Sunday, April 7, 2013

Jackson's wake up call

On April 4, 2013, at 5:40 pm, 45 years after The Rev. Dr. Martin Luther King, Jr. was gunned down on a hotel balcony in Memphis, TN, a Jackson police officer named Eric Smith was gunned down in the line of duty. Smith was in the process of interrogating Jeremy Powell for the brutal murder of Christopher Alexander, when Powell somehow managed to take Smith's service weapon, shoot Smith four times and then turned the gun on himself. Smith, who was one of the best police officers the Jackson Police Department ever had, leaves behind a widow, also a member of JPD, and two sons.

The death of a law enforcement officer is always a tragedy, and in a community like ours, it is more profound. However, it is more resonant today because in exactly 30 days, the citizens of this city will elect a mayor and a city council to lead Jackson. The fact that this tragic act, which was precipitated by another tragic act, took place in the most secure building in this city highlights the most pressing issue confronting us: Safety.

Our police force is not comprised of Supermen and Wonder Women, but they are dedicated men and women that have taken an oath to serve and protect us. In 30 days, we need to elect leaders that will unleash their full potential. JPD is underfunded, which means that they are undermanned and lack all of the resources they need to truly effectuate change in our communities. Chief Rebecca Coleman has done all that she can do to maneuver around those obstacles and her leadership should be commended, as well as rewarded.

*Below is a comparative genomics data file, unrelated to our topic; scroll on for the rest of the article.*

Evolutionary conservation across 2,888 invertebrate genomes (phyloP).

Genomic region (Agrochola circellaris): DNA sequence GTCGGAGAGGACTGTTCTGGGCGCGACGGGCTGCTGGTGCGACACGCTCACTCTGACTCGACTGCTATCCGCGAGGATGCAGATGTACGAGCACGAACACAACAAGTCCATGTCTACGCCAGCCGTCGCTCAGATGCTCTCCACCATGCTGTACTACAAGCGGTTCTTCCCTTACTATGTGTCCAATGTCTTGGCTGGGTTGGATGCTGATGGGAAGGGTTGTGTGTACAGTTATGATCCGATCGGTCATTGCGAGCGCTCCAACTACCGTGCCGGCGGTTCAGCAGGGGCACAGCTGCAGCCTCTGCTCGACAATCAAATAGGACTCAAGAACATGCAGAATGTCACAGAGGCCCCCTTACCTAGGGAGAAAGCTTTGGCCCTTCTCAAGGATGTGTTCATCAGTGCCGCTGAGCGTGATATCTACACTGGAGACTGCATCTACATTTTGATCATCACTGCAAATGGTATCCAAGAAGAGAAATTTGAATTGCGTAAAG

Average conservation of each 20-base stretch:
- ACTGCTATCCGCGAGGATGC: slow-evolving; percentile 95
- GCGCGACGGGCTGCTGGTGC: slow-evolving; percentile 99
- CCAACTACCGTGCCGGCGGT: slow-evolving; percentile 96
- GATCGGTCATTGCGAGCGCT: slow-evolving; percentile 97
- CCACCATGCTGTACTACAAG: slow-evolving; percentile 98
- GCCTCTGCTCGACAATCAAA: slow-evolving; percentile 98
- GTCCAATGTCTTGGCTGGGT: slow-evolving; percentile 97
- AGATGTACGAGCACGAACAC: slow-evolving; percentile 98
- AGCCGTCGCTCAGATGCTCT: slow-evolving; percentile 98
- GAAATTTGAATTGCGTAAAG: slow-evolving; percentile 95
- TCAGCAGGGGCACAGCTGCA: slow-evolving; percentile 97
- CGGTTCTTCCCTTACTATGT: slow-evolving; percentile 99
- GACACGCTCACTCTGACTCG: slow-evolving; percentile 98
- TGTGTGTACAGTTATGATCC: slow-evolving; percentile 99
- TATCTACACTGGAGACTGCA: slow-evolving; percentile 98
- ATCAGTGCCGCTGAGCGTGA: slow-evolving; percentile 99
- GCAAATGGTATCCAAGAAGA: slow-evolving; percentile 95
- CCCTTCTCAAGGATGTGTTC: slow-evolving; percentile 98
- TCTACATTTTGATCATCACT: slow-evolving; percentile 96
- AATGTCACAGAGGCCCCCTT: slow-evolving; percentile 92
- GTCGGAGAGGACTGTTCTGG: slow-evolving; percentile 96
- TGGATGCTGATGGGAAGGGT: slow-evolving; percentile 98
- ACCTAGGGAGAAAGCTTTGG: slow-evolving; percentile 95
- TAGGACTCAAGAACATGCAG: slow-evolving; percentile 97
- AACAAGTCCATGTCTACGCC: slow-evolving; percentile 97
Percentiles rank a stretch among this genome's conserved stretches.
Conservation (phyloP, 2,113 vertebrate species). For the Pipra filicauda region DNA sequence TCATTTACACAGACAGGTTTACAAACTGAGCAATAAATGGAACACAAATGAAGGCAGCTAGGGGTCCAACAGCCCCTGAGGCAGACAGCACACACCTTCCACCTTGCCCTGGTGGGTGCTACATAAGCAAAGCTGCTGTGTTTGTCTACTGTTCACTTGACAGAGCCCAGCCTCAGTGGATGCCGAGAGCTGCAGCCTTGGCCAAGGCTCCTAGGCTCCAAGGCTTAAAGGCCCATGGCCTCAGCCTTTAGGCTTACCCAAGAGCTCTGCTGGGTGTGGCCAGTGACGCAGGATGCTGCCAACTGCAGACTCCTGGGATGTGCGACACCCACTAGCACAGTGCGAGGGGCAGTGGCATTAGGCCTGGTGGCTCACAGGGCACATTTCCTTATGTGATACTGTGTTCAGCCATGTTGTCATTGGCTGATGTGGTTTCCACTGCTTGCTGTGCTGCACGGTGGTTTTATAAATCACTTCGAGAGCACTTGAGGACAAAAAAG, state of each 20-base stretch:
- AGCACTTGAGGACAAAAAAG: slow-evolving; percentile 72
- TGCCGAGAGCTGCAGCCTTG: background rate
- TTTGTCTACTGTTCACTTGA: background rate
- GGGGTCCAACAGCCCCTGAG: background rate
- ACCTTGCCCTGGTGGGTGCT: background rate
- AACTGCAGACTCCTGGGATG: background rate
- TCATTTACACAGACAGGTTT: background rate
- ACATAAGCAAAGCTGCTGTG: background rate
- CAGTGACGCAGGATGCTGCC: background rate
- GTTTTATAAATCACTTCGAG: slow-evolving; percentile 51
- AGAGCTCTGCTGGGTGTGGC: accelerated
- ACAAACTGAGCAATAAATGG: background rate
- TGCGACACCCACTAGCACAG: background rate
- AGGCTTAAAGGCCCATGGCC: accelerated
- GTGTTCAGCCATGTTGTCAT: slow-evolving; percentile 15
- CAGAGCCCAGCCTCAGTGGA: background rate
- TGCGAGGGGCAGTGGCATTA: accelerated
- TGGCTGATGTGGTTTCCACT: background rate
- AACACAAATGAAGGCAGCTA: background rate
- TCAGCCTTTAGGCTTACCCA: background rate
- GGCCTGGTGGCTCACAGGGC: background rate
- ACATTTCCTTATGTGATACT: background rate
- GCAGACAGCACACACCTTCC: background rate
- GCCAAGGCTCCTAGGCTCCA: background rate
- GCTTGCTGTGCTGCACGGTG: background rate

It is now up to us. I have offered myself up twice to help this city with its legislative agenda on a full time basis, to try and secure monies from the state to help. The current city administration has declined my assistance. While that effort has been rebuffed, my passion for this city has not and I will do the one thing no one can deny me and that is voting in this upcoming election. Each and everyone of us that is registered to vote in the City of Jackson, Mississippi has that same power. We also have to power to individually make our homes, neighborhoods and schools safer without totally depending on our police force, but a stronger, well-equipped, fully staffed force will make our efforts more permanent.

Eric Smith was dedicated to his job, his family and his community. We can honor him by doing the same thing. As citizens, no matter how frustrating it has become, we must remain dedicated to the uplift of Jackson. If there ever was a time for the people to show their commitment to this great place with even greater potential, May 7, 2013 is the time to show it. Rest in peace Officer Smith and may the God who surpasses all human understanding give the Smith family and the City of Jackson the peace and comfort needed during this time of bereavement.